An outage that has prevented Denver Gazette and Colorado Springs Gazette subscribers from accessing the E Edition on their digital apps in recent days was linked late Friday to a cyber attack that blocked access to more than 7,000 publications worldwide, according to the newspaper’s E Edition provider.
Access to the Gazette’s Sunday E Edition has now been restored, and past editions that were disrupted will be restored over the next few days, PressReader said.
The global outage affected all of PressReader’s local, regional and international newspapers and magazines online, on mobile devices and in print, including publications like The New York Times, The Washington Post, and the Houston Chronicle, according to the company. The outage included the United States, Canada, the United Kingdom, Australia and New Zealand.
In a statement, PressReader said a “cyber security incident has resulted in a widespread disruption to our services including Branded Editions and PressReader. This situation comes as companies across North America have seen an increase in security incidents over the past several weeks.”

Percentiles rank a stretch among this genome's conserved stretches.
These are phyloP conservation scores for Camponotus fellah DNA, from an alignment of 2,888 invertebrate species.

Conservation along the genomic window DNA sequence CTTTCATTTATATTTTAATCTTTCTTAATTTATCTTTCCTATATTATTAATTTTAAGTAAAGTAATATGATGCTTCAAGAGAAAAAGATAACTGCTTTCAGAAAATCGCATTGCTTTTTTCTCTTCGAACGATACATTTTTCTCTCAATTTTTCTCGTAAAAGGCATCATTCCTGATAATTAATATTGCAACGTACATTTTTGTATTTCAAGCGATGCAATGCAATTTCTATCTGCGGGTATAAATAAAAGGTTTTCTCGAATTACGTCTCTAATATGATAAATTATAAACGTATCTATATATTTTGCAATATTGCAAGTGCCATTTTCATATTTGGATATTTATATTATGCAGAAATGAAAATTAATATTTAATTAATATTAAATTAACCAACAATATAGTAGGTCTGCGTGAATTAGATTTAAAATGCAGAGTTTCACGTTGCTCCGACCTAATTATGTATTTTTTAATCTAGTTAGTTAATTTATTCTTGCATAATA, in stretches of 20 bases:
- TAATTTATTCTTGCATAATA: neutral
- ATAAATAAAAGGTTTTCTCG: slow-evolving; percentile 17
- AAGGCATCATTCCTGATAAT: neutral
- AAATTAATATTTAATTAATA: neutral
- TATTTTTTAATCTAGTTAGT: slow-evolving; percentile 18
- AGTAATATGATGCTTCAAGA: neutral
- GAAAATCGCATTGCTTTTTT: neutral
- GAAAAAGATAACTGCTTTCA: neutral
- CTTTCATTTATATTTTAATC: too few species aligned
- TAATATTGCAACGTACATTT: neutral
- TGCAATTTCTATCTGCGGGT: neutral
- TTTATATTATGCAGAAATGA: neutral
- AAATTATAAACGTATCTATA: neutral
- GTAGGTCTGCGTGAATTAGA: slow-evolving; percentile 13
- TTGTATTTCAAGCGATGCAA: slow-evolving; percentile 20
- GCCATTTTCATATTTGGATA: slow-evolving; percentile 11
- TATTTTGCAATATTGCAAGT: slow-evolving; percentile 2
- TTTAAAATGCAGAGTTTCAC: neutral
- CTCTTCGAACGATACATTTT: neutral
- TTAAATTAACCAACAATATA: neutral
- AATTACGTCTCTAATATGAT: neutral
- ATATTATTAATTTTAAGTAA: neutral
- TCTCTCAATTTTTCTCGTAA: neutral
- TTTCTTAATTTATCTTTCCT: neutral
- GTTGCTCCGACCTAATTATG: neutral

The PressReader cyber attack comes just after Russia invaded Ukraine last week. On Feb. 25, about five days before the outage, PressReader posted on Twitter: “In order to assist those in Ukraine with accessing up-to-date information, we are opening all PressReader content in the country without charge to individuals. PressReader will absorb the cost paid to publishers until further notice.”
The Gazette could not confirm that the hacking was related to that decision.
“This has been one of the most serious and troubling disruptions we’ve ever experienced,” said Chris Reen, president and CEO of the Gazettes’ parent company, Clarity Media. “We greatly appreciate our customers’ patience as we work with our technology partner to resolve this security breech.”
The company’s statement said that Wednesday night, “we identified some suspicious activity in our systems. As a precautionary measure we brought all Branded Editions sites and apps, as well as PressReader, offline for 24 hours while we commenced an investigation. We were able to restore many of our services by approximately 9PM PST Thursday 3rd March. Content processing continues to be a work in progress.”
“At this stage, we are continuing to restore internal systems and we do not see any evidence that Branded Editions data, including customer and transaction data, has been compromised.” said the statement, released by Steve Chapman, PressReader senior vice president for content partnerships.
Gazette readers may still experience periodic disruptions on their digital apps in coming days as Pressreader works to fully restore service after the cyber event.